All Public Pools In Metro Detroit To Remain Closed Indefinitely

WWJ News
May 28, 2020 - 5:02 pm

(WWJ) The problem, officials say, is you can't social distance very well while swimming. 

Four local health departments joined forces on Thursday to make an announcement that's sure to put a damper on summer fun for many in metro Detroit: All public pools are closed. 

The City of Detroit Health Department, Wayne County Public Health Division, Oakland County Health Division and Macomb County Health Department each issued Public Health Orders requiring all swimming pools licensed by each jurisdiction to remain "closed indefinitely."

The order includes not just city and park pools, but those at apartments, condominiums and hotels, as well as dive pools, wave pools and water slide pools. 

Officials say it's unlikely that anyone would catch COVID 19 from a pool, but swimming in and gathering around public pools makes it difficult to maintain proper social distancing, including staying six feet away from people outside of your household.

Macomb County spokesman John Cwikla tells WWJ Newsradio 950 that 377 pools in the county are affected. 

Along with keeping people safe, the effort, according to officials, is intended to help reduce the potential of a summer spike in new COVID-19 cases that could prevent schools from opening in the fall.

"With temperatures rising, swimming pools have potential to attract large groups," the health departments said, in a release. "As regional leaders, we are committed to doing the right thing, and closing pools is the right thing to do to protect the health and safety of residents and prevent the spread of the virus."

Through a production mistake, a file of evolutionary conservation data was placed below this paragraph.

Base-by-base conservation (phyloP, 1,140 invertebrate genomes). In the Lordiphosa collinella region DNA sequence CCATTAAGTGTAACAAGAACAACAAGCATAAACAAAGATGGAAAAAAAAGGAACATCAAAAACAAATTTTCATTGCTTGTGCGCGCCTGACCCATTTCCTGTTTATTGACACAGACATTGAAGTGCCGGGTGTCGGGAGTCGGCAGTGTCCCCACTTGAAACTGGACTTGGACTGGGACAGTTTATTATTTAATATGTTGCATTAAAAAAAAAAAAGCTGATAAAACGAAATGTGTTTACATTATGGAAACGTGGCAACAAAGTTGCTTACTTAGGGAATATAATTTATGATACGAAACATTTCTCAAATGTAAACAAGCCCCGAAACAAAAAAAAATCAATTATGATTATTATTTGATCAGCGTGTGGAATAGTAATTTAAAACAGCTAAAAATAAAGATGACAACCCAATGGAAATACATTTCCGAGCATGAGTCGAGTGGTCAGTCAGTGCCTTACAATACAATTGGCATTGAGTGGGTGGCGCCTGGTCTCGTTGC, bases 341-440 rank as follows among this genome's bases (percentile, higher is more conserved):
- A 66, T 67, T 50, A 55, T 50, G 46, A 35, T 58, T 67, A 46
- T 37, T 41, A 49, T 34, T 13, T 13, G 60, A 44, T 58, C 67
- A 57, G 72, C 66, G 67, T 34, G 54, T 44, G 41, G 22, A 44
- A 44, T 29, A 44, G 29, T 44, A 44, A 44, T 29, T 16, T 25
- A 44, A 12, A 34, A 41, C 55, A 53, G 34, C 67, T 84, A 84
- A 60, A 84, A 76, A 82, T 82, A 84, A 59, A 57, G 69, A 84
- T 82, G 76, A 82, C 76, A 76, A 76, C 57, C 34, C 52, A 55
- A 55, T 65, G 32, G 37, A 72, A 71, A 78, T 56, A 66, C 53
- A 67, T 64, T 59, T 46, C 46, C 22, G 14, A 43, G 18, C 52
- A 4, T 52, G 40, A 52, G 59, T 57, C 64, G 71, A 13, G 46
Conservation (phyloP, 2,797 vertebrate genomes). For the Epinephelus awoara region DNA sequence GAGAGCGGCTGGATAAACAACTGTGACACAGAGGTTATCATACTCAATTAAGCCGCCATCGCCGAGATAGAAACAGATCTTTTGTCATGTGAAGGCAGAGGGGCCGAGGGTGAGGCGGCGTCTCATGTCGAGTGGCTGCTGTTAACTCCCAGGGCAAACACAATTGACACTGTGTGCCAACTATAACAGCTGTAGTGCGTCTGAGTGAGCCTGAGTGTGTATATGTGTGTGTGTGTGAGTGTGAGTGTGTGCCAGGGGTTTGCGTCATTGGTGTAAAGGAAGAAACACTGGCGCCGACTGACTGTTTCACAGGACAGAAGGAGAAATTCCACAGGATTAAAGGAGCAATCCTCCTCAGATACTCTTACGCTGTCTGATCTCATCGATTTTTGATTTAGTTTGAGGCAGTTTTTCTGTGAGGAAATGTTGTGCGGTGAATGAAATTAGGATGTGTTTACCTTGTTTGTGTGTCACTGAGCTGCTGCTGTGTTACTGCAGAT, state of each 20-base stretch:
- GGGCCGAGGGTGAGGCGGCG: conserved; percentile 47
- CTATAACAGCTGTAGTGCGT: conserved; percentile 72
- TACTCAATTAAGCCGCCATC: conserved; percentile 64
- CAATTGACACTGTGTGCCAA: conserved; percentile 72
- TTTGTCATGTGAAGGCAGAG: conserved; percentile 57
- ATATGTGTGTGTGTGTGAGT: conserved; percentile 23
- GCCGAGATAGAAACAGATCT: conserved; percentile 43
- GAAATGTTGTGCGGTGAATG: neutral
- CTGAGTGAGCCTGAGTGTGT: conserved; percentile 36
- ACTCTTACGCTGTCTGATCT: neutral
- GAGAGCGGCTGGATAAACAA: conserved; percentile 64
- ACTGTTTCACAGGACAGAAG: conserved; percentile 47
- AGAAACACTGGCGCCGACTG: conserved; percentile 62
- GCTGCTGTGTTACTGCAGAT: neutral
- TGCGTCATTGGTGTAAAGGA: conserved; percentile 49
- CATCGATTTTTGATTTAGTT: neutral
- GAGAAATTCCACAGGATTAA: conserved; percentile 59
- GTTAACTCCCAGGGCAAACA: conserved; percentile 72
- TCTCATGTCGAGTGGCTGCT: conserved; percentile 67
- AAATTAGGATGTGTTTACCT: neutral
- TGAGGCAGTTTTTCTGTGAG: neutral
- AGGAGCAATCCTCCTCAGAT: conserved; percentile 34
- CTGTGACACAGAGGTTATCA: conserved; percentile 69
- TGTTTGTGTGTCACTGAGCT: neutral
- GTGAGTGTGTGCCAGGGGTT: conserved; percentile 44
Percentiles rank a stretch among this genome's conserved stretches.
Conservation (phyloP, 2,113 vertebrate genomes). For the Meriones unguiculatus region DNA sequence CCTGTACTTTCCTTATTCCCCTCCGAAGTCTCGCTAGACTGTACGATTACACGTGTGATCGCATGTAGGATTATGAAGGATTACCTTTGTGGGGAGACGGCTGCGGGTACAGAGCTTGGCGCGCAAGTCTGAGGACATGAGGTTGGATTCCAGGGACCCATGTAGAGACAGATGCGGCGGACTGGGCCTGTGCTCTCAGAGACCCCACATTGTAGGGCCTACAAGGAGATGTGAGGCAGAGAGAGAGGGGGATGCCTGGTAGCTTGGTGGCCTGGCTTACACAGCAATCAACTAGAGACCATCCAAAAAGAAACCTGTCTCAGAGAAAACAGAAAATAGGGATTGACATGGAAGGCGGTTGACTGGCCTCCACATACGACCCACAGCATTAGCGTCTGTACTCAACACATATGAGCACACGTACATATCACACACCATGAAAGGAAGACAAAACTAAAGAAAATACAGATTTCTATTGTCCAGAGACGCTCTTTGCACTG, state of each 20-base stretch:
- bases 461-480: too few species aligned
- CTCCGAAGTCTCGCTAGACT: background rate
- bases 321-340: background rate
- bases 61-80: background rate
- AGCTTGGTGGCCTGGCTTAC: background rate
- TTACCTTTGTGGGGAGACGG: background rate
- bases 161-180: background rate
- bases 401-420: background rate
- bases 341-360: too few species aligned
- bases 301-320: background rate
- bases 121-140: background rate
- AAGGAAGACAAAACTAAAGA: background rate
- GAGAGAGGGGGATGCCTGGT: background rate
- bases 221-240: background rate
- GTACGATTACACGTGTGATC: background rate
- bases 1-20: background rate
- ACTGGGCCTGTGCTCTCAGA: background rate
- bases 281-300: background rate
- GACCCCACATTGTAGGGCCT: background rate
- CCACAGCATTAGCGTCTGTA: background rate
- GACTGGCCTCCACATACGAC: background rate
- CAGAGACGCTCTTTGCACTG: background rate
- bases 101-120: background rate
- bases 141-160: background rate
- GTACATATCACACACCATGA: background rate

Therapy pools used strictly for treatment in healthcare settings are excluded from this closure.

So is there any chance at all that any public pools could open in 2020? 

Macomb County Health Director Bill Redella said it's not completely out of the question.

"As things change, you know, there may be some openings," Redella told WWJ's Sandra McNeill. "So we will continue to monitor the trends in COVID-19 in our communities, and should...some types of reopening occur, our operators and the public will be notified."

Upon re-opening — whenever that might be — pool operators will be required to contact their local health department for an opening inspection to ensure the health and safety of residents, including a required water sample analysis.

This announcement comes as the backyard pool business is booming in metro Detroit. Pool store owners say they're having trouble keeping up with demand as residents want private pools installed or repaired.